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Jennings Winningly Combines Humor, History, and Romance Louisa Bell never wanted to be a dance-hall singer, but dire circumstances force her hand. With a little help from her brother in the cavalry, she's able to make ends meet, but lately he's run afoul of his commanding officer, so she undertakes a visit to straighten him out. Major Daniel Adams has his hands full at Fort Reno. He can barely control his rowdy troops, much less his two adolescent daughters. If Daniel doesn't find someone respectable to guide his children, his mother-in-law insists she'll take them. When Louisa arrives with some reading materials, she's mistaken for the governess who never appeared. Major Adams is skeptical. She bears little resemblance to his idea of a governess--they're not supposed to be so blamed pretty--but he's left without recourse. His mother-in-law must be satisfied, which leaves him turning a blind eye to his unconventional governess's methods. Louisa's never faced so important a performance. Can she keep her act together long enough?
When dance hall singer Louisa Bell visits Fort Reno to see her brother, she is mistaken for the governess that the harried Major Daniel Adams is waiting for. Between his rowdy troops and his two daughters, he has more responsibility than he can handle alone. Eager for the opportunity, Louisa sets out to show the widower that she is a perfect fit.
Hattie Walker dreams of becoming a painter, while her parents want her to settle down. As a compromise, they give her two months to head to Denver and place her works in an exhibition or give up the dream forever. Her journey is derailed when a gunman attacks her stagecoach, leaving her to be rescued by a group of Arapaho . . . but she's too terrified to recognize them as friendly. Confirmed bachelor Lieutenant Jack Hennessey has long worked with the tribe and is tasked with trying to convince them that the mission school at Fort Reno can help their children. When a message arrives about a recovered survivor, Jack heads out to take her home--and plead his case once more. He's stunned to run into Hattie Walker, the girl who shattered his heart--but quickly realizes he has a chance to impress her. When his plan gets tangled through translation, Jack and Hattie end up in a mess that puts her dreams in peril--and tests Jack's resolve to remain single.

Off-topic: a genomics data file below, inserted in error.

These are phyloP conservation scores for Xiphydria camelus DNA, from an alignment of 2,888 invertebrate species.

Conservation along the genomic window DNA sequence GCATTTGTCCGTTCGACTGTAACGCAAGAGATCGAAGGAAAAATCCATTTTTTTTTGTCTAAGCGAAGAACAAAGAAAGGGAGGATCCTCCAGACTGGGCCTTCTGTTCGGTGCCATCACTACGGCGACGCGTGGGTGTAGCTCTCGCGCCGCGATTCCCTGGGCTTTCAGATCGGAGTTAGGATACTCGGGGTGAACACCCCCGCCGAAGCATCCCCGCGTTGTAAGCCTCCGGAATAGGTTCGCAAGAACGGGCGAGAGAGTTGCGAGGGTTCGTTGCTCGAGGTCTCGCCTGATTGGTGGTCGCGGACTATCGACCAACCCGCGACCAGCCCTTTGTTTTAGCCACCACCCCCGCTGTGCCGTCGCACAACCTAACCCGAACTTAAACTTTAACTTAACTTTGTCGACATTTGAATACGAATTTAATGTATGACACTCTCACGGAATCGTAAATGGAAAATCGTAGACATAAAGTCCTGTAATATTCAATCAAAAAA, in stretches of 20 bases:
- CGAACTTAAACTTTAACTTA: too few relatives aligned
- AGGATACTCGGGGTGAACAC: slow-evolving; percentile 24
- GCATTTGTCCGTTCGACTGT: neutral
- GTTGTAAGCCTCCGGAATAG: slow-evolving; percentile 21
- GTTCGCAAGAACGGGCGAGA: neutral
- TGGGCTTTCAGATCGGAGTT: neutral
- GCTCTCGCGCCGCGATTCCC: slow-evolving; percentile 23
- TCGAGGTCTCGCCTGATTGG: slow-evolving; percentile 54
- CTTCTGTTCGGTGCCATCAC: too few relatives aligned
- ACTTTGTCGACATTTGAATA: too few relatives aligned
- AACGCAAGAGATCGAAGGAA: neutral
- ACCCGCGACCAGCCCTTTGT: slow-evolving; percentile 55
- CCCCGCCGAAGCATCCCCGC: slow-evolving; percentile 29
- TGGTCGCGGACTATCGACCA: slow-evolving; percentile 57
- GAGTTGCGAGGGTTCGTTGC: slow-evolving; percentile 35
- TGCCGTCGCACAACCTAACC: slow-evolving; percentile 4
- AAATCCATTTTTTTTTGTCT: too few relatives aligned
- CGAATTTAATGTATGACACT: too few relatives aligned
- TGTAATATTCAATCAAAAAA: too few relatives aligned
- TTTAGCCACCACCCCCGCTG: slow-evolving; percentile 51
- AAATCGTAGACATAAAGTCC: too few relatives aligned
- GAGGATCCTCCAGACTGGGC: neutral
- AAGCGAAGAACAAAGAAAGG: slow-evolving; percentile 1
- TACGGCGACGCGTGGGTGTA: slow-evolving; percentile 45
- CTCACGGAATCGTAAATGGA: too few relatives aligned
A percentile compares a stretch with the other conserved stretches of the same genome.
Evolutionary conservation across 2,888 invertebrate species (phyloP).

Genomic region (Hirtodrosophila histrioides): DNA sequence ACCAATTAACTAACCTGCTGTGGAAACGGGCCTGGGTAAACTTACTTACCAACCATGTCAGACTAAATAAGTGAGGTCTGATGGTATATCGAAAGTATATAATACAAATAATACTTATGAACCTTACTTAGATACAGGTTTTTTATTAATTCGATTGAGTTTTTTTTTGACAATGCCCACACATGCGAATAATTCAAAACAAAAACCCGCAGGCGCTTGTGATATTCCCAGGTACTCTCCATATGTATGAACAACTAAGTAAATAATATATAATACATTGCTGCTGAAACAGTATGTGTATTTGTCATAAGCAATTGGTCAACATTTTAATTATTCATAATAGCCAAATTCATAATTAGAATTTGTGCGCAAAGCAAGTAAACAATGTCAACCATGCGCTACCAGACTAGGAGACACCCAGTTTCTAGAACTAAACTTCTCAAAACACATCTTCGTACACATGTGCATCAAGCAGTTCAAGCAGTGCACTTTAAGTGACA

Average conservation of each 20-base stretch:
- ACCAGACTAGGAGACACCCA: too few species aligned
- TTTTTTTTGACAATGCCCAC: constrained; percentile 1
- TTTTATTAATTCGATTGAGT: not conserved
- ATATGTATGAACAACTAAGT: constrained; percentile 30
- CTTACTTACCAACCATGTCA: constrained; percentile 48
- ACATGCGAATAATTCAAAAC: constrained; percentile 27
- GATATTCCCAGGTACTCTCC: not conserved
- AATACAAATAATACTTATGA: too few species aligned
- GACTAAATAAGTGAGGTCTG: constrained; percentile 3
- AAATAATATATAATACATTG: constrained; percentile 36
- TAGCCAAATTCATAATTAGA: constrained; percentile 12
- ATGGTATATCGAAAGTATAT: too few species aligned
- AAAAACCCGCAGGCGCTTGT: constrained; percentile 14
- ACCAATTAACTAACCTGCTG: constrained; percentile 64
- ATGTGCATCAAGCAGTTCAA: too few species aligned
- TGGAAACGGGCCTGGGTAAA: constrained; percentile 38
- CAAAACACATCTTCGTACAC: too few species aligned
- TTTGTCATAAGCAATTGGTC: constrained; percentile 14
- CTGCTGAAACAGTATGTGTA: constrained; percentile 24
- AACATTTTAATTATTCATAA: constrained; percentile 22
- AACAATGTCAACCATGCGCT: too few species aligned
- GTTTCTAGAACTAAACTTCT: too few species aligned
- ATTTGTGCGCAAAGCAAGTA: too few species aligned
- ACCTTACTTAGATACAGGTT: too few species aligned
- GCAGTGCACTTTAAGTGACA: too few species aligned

Caroline Adams returns to Indian Territory after tiring of confining society life. She wants adventure, and when she and her friend Amber come across swaggering outlaw Frisco Smith, they find his dreams for the new territory are very persuasive. With the much-anticipated land run pending, they may just join the rush. Growing up parentless, all Frisco Smith wanted was a place to call his own. It's no wonder that he fought to open the Unassigned Lands. After years of sneaking across the border, he's even managed to put in a dugout house on a hidden piece of property he's poised to claim. When the gun sounds, everyone's best plans are thrown out the window in the chaos of the run. Caroline and Frisco soon find themselves battling over a claim--and both dig in their heels. Settling the rightful ownership will bring these two closer than they ever expected and change their ideas of what a true home looks like.
Born Ida Casey, the author was the grand-daughter of a US congressman and the wife of Indian agent D B Dyer. She followed her husband to the Darlington Indian Agency, based near Fort Reno, where she experienced the ups and downs of frontier life and encountered the nearby Native Americans, with whom she made enduring friendships. The book presents the best available picture of agency life in the Indian Territory and is an excellent source on early Oklahoma.
In 1878 approximately three hundred Northern Cheyennes under the leadership of Dull Knife and Little Wolf fled shameful conditions on an Indian Territory reservation in present-day Oklahoma. Settled there against their will, they were making a peaceful attempt to return to their homeland in the Tongue River country of Montana. Despite earlier promises that the Cheyennes could choose to leave the reservation, government officials declared them renegades and sent thousands of soldiers in pursuit. In 1995 Alan Boye set out on foot to follow Dull Knife's thousand-mile flight through the sparsely populated wilderness of America's high plains. Along the way he was joined by descendents of Dull Knife. Holding Stone Hands is the tale of two journeys. Boye provides a vivid, moving account of the Cheyenne's struggle to return to Montana. At the same time, he details the trek he and his Cheyenne companions made through four states and his growing understanding of why the Cheyenne's longing for their homeland was stronger than their desire to live.

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